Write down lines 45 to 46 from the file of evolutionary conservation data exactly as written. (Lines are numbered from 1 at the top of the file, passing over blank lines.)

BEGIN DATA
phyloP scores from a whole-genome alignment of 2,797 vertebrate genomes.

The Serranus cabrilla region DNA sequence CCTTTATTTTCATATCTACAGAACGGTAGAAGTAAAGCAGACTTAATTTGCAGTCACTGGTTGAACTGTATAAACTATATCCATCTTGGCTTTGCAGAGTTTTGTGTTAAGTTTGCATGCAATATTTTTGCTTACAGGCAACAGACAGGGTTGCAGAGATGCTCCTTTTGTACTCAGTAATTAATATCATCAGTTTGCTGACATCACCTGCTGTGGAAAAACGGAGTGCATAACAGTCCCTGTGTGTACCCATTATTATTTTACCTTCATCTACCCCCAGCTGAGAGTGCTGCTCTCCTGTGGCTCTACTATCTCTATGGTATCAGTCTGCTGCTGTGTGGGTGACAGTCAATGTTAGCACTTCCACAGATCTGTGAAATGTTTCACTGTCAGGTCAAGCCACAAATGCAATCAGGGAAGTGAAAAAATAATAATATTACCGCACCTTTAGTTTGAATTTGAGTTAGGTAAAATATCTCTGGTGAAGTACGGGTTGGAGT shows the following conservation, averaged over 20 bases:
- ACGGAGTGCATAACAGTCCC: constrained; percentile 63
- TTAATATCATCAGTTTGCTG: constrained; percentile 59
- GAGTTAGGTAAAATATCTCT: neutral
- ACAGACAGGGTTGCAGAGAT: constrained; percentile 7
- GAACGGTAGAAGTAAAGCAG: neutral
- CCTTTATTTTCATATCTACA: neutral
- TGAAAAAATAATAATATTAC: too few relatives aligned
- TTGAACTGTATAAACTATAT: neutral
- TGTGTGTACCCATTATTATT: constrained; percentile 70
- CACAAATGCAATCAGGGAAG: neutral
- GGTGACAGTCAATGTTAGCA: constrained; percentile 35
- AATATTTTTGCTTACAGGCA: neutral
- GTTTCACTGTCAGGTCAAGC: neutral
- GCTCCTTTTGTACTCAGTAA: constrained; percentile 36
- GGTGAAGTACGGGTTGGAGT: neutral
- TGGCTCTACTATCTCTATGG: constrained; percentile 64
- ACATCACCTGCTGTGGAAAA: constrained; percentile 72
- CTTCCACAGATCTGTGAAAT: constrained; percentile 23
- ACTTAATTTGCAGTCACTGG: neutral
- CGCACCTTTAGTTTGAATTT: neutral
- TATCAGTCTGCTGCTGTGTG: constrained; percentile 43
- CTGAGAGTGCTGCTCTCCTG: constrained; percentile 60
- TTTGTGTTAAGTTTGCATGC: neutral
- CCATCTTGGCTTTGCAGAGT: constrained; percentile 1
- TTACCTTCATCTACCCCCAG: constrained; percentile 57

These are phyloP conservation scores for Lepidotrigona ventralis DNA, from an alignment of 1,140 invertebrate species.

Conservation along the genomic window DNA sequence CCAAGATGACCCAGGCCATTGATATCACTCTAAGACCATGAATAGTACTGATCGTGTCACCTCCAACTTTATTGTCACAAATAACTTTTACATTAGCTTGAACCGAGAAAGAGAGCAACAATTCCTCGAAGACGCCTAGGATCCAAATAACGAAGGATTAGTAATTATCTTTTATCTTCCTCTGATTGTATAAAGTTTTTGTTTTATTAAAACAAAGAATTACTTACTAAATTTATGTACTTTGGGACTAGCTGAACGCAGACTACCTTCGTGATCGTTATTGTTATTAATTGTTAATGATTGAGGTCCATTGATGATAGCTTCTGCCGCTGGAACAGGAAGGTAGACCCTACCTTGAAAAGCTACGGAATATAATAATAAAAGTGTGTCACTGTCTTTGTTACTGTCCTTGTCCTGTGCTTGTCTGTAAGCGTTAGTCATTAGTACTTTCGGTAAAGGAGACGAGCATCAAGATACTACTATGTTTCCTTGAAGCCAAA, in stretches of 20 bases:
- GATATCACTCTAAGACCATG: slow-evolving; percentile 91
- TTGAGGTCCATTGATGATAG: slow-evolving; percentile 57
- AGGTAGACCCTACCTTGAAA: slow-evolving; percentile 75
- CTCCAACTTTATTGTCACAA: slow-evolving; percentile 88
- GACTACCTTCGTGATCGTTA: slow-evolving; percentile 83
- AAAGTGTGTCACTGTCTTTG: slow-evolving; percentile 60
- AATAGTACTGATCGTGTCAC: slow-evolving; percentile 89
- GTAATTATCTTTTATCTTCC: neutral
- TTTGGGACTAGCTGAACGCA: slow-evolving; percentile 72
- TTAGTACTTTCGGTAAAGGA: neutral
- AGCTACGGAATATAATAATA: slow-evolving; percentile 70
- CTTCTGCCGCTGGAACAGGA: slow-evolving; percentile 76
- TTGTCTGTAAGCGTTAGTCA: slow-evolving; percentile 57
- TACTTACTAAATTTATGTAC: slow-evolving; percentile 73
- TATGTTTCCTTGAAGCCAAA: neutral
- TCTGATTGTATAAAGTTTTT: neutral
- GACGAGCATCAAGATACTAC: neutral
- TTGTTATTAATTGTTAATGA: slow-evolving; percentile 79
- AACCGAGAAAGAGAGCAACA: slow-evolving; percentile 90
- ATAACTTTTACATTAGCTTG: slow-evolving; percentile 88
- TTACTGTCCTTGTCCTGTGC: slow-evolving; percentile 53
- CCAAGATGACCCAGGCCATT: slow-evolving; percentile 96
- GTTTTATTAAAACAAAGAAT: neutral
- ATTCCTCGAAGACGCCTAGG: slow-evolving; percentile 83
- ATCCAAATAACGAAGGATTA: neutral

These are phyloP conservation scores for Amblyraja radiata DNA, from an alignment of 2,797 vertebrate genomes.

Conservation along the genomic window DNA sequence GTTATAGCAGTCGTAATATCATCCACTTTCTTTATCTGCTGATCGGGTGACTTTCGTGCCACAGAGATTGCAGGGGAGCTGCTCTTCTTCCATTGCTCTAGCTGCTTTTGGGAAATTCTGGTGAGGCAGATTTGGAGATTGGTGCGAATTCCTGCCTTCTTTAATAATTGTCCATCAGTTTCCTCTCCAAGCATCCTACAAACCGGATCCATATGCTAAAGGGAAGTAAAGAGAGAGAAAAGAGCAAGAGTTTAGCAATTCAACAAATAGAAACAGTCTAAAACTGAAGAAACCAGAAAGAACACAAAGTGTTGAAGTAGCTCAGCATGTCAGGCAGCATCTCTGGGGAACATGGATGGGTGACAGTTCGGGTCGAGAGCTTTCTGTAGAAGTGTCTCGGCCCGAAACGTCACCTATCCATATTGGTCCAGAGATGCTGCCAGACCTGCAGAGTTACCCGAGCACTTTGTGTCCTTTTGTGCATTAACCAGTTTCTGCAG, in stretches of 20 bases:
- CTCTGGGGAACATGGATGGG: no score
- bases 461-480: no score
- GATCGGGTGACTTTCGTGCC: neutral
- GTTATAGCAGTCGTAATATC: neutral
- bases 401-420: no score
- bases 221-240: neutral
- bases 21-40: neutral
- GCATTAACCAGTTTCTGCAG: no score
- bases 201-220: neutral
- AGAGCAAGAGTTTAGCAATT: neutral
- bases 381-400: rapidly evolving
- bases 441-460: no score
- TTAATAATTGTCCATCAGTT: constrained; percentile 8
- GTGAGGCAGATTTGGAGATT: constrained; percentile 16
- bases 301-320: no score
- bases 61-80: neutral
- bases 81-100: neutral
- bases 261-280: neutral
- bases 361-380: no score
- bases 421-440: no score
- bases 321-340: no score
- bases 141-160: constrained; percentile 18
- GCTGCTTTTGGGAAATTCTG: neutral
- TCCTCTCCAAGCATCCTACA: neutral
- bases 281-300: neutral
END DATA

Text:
- TCTGATTGTATAAAGTTTTT: neutral
- GACGAGCATCAAGATACTAC: neutral